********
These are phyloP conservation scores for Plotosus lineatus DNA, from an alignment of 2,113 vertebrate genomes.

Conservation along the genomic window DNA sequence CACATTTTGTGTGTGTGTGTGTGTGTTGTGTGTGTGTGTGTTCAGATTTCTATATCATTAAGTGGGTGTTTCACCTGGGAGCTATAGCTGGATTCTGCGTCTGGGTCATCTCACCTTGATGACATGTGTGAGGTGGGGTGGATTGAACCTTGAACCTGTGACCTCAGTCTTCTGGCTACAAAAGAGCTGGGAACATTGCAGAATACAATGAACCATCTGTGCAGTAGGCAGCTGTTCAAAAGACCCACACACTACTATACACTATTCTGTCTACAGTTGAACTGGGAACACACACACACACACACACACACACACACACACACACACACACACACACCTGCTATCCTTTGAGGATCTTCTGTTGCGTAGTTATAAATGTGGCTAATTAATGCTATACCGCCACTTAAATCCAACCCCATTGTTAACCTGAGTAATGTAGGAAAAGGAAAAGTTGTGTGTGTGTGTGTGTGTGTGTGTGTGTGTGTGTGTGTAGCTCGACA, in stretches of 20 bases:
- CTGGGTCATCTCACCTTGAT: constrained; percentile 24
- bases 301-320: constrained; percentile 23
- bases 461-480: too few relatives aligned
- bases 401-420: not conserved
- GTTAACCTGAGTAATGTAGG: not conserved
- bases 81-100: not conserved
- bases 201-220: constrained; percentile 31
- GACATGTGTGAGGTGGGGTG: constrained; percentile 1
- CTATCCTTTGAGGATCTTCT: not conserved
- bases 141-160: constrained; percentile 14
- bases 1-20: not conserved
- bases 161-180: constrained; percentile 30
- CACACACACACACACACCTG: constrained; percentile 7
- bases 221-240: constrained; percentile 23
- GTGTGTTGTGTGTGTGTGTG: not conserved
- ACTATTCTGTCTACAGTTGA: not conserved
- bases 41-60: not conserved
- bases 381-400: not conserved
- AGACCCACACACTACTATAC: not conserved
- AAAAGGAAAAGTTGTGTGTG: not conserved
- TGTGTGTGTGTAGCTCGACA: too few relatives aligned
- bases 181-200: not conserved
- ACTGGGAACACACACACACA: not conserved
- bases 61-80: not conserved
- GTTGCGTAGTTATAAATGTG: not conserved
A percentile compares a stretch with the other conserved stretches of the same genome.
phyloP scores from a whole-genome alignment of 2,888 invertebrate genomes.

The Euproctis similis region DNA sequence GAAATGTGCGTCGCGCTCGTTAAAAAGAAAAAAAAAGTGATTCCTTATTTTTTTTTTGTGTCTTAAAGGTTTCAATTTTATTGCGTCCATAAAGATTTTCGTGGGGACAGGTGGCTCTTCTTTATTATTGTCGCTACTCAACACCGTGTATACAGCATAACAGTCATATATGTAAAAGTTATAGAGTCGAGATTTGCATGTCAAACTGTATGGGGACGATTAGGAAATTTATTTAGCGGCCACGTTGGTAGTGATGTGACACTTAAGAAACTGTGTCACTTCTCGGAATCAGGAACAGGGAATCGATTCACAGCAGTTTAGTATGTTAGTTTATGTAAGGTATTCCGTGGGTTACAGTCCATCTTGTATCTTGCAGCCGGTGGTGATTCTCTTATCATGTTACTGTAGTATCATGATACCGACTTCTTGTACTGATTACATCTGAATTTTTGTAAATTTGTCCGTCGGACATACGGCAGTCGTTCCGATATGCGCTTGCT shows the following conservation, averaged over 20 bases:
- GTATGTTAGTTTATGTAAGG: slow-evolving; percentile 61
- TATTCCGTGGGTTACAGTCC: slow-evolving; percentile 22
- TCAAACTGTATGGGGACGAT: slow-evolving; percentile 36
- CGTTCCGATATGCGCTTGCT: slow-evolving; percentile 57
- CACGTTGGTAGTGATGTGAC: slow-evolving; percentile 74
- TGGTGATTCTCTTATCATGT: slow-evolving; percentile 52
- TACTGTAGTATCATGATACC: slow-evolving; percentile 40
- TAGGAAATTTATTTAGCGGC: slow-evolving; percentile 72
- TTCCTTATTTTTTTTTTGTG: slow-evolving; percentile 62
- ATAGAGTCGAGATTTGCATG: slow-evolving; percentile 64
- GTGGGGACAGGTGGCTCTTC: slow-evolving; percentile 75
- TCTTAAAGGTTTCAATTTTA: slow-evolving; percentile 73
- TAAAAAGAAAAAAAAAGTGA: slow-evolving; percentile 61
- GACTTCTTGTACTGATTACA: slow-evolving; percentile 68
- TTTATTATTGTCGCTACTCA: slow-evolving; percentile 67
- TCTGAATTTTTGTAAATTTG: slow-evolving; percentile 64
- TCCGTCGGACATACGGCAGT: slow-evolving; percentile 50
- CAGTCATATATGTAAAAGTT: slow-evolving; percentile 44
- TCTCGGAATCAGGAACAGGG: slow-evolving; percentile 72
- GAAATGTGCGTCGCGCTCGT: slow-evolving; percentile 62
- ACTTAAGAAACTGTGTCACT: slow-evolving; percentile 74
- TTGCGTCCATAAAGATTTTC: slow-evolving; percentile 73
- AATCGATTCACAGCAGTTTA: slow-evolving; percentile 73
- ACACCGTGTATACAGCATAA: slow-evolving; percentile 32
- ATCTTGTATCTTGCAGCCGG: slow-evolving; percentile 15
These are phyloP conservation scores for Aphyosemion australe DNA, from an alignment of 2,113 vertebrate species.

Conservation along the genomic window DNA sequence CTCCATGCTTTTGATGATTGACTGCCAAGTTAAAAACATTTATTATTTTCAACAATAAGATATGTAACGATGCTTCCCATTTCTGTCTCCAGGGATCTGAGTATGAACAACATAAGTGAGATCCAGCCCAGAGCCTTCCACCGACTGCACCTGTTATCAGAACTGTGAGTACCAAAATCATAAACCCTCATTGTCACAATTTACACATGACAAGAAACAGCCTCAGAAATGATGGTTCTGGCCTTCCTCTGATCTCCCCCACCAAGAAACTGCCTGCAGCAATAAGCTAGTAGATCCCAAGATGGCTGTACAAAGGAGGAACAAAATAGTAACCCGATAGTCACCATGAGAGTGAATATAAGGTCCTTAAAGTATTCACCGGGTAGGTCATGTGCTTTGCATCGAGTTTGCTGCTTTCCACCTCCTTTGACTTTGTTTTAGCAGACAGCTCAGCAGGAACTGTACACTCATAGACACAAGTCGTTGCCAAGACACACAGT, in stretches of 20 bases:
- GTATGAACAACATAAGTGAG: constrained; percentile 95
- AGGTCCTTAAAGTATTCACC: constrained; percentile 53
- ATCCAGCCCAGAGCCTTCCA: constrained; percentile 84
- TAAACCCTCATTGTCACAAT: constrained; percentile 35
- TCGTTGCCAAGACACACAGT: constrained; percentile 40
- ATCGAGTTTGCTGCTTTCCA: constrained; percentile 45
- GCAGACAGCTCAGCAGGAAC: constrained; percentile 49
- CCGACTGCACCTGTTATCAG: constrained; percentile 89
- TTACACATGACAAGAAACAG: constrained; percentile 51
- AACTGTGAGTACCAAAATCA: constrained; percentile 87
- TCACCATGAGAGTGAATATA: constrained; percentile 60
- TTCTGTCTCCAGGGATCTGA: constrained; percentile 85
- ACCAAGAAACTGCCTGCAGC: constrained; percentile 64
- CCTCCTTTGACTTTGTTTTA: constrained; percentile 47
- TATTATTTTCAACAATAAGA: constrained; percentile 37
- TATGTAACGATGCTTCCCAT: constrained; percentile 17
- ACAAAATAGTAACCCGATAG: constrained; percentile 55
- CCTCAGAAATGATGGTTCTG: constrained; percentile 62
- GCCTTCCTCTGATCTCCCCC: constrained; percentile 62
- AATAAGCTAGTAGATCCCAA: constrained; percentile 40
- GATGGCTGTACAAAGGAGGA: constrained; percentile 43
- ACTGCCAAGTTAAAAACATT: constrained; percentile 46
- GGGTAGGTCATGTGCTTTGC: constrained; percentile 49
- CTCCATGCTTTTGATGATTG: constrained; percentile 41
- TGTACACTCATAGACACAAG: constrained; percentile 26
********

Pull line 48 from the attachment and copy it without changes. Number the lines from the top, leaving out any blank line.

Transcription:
- CAGTCATATATGTAAAAGTT: slow-evolving; percentile 44